Legislative Council (Fiji)

Legislative Council (Fiji)

Legislative Council (Fiji)

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The Fijian Legislative Council was the colonial precursor to the present-day Parliament, which came into existence when Fiji became independent on 10 October 1970.

The first Legislative Council

Immediately after Fiji was ceded to the United Kingdom, on 10 October 1874, the first Governor, Sir Hercules Robinson, established an Executive Council with himself as President and comprising six other European. This was a temporary measure to make policy decisions necessary to found and legitimize the new Colonial Government and to carry out the day-to-day affairs of the Government. With the arrival of Sir Arthur Gordon, on 1 September 1875, a permanent machinery for governing the new colony was established. In addition to the Executive Council, Gordon established a Legislative Council composed entirely of nominated members, of whom six were official (public officers, usually heads of Government departments) members, including the Governor, Colonial Secretary, Chief Justice and Attorney General, and four unofficial (representatives of the community not directly employed by the Government) members nominated by the Governor with the approval of the Secretary of State for the Colonies. Thus all ten members of the Legislative Council were Europeans.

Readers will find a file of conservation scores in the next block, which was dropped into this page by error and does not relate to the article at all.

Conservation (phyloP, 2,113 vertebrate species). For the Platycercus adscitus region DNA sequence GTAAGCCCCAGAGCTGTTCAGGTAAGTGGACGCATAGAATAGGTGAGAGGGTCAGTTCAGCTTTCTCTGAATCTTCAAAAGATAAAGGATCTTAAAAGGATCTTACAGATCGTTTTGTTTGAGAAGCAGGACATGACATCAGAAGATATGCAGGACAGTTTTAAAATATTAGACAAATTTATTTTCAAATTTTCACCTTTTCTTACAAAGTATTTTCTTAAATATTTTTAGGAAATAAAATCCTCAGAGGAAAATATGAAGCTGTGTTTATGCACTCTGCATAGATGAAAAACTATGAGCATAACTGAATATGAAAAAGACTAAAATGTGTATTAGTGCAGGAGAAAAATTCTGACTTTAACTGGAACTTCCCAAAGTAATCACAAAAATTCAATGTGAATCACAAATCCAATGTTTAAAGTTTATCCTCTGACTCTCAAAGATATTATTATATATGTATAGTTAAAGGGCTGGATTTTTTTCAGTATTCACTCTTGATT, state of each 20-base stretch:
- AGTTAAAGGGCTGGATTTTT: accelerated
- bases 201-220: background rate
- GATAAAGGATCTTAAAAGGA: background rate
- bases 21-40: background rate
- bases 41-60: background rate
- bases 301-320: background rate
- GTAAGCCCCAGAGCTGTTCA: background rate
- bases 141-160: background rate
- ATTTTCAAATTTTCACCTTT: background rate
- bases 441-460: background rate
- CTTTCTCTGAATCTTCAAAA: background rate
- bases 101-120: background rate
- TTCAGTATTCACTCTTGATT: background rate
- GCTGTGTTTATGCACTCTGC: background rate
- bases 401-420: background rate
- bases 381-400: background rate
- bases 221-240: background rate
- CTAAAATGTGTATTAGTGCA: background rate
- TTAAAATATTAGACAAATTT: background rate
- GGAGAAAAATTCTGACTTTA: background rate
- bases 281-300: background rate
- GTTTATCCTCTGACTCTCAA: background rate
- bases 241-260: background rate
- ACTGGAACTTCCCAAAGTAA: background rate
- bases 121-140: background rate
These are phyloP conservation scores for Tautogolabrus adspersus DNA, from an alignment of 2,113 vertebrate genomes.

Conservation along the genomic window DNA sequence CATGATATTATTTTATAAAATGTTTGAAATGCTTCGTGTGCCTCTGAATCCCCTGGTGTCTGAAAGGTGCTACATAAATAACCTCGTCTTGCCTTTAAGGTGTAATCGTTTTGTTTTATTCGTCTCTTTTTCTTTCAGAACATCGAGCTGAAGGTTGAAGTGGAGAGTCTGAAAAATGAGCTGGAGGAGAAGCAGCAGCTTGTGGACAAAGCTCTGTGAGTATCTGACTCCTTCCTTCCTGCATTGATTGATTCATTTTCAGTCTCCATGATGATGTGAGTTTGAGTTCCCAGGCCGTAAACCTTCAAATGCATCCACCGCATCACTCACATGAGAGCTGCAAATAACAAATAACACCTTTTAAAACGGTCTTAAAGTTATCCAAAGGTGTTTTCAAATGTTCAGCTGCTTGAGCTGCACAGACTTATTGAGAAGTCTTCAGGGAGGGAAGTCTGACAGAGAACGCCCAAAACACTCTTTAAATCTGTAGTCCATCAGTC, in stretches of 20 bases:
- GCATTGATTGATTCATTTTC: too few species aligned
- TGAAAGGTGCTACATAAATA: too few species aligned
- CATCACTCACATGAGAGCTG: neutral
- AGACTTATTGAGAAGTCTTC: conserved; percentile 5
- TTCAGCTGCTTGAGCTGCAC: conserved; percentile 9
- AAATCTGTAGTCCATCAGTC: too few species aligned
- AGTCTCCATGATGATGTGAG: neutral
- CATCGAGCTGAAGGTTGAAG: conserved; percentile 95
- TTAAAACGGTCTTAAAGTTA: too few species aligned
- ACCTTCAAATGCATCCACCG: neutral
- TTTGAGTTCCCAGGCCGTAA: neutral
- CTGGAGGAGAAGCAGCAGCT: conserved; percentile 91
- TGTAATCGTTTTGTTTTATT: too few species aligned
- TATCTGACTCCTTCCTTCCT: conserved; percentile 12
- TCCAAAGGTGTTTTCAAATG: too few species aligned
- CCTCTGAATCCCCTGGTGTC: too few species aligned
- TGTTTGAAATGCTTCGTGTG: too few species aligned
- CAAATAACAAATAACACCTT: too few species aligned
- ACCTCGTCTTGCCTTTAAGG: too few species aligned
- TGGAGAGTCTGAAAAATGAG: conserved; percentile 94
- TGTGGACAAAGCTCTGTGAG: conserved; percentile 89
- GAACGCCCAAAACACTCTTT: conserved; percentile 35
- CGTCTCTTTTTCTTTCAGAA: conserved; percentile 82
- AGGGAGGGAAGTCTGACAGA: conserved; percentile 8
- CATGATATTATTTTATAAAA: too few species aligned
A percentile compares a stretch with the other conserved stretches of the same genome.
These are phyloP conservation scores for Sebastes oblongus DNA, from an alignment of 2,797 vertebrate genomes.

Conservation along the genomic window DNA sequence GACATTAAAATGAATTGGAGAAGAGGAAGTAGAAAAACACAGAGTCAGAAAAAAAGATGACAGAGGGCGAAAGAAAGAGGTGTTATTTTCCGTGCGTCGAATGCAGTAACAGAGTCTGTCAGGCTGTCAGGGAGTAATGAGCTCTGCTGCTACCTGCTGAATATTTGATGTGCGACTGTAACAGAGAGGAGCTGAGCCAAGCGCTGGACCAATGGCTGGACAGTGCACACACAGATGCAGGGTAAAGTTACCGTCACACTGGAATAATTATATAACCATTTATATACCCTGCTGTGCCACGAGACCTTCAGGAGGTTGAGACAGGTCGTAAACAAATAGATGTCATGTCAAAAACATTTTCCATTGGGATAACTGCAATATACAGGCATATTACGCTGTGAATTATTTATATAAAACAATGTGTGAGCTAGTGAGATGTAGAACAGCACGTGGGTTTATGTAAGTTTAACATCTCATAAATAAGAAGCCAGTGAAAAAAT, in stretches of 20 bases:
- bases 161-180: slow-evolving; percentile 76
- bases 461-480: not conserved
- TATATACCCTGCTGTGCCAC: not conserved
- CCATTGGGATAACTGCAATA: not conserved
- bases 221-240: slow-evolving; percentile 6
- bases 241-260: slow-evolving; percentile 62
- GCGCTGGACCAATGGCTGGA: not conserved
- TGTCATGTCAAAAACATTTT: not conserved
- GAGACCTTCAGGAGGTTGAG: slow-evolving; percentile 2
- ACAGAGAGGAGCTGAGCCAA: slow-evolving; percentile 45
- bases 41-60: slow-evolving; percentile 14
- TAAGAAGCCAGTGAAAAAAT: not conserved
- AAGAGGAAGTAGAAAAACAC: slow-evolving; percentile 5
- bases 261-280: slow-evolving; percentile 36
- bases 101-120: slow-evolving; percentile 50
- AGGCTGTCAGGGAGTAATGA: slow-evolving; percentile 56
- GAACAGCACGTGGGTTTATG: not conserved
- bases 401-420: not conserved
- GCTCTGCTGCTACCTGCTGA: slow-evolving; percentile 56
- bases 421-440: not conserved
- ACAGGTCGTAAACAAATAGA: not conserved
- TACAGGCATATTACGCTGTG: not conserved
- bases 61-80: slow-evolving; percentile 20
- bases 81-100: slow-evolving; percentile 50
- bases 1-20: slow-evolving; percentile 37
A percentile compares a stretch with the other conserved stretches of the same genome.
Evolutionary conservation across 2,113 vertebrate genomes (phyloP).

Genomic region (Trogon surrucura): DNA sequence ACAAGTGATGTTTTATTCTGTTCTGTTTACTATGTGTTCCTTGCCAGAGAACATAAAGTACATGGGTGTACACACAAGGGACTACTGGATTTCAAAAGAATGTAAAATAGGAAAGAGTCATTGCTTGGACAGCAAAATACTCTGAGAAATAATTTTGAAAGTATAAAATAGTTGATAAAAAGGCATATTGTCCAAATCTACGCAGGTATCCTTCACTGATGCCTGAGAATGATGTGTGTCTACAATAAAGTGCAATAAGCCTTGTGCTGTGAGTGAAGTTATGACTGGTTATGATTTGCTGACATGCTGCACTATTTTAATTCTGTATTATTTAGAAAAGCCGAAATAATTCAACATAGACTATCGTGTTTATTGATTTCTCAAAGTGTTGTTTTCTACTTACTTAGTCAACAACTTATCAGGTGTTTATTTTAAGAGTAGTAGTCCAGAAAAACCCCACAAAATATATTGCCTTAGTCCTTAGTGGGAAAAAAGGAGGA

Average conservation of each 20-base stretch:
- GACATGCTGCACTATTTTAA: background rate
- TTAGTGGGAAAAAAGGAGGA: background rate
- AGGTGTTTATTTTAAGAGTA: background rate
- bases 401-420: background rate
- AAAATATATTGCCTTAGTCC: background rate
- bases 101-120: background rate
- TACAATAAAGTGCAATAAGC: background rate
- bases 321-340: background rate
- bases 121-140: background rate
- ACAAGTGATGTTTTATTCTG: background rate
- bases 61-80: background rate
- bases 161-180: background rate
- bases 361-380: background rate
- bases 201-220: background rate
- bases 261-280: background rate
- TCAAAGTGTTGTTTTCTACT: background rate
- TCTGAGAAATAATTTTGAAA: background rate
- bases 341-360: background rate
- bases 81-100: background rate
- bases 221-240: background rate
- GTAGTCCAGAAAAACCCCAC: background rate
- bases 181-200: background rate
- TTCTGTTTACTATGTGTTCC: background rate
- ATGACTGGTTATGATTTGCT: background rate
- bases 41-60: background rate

Elected European and Nominated Fijian Representation

The first step towards making the Council a popularly elected legislature was taken in 1904, when the council was reconstituted as a 19-member body consisting of the Governor, 10...
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